Fake news: the effects of social media disinformation on domestic terrorism

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Abstract

This study tests whether social media disinformation contributes to domestic terrorism within countries. I theorize that disinformation disseminated by political actors online through social media heightens political polarization within countries and that this, in turn, produces an environment where domestic terrorism is more likely to occur. I test this theory using data from more than 150 countries for the period 2000–2017. I find that propagation of disinformation through social media drives domestic terrorism. Using mediation tests I also verify that disinformation disseminated through social media increases domestic terrorism by, among other processes, enhancing political polarization within society.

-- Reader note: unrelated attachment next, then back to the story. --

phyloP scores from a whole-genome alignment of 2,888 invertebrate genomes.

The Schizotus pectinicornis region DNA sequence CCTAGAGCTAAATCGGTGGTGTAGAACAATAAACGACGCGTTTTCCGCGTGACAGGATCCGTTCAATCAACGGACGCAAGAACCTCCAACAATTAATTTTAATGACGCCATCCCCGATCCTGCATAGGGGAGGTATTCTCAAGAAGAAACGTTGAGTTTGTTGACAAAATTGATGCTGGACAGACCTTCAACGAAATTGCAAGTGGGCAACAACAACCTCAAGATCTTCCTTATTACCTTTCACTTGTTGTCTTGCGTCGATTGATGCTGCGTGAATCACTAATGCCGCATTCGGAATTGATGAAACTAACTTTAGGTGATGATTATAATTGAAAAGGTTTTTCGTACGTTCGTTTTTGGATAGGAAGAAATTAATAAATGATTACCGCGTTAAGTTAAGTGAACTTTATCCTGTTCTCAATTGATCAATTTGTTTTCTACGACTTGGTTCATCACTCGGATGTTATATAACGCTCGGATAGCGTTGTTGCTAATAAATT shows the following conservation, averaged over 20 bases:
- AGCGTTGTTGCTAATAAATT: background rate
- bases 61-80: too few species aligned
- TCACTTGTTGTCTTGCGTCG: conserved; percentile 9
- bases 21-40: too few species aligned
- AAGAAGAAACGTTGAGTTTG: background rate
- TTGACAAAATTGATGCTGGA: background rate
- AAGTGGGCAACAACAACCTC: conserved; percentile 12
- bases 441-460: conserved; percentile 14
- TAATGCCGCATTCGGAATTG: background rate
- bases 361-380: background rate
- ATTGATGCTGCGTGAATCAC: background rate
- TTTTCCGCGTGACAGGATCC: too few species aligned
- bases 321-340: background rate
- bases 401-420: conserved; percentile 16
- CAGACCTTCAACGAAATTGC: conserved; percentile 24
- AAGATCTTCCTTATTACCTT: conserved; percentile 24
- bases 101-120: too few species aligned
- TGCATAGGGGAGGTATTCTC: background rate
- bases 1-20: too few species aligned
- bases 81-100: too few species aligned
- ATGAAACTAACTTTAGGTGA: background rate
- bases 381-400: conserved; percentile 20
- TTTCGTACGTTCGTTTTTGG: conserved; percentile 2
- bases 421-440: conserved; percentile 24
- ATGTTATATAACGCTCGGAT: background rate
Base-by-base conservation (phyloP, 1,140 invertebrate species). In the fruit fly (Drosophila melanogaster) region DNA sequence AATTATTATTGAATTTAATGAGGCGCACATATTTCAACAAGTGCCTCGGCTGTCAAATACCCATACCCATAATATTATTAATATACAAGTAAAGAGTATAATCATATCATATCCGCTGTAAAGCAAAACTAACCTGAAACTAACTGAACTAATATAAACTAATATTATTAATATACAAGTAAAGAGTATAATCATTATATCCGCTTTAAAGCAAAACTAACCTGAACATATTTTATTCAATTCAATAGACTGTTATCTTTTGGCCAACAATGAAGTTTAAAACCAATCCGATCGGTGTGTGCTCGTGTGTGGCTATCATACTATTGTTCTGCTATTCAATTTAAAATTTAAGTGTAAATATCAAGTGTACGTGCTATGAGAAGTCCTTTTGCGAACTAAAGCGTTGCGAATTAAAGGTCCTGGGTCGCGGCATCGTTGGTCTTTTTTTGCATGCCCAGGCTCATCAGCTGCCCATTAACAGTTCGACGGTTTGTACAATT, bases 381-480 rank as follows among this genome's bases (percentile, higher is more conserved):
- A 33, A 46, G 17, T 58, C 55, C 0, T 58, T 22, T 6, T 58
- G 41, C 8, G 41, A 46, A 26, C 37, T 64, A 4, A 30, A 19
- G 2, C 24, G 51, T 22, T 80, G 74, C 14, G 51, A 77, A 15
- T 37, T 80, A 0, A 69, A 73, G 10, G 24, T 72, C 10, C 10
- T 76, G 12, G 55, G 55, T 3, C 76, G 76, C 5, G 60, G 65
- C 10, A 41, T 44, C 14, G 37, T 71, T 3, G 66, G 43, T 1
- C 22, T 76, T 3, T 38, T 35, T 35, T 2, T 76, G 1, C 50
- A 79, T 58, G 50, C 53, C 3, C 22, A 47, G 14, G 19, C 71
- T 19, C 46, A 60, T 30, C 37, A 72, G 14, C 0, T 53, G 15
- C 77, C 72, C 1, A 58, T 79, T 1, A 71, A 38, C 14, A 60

All Science Journal Classification (ASJC) codes

  • Social Psychology
  • Cultural Studies
  • Sociology and Political Science
  • Political Science and International Relations
  • Law

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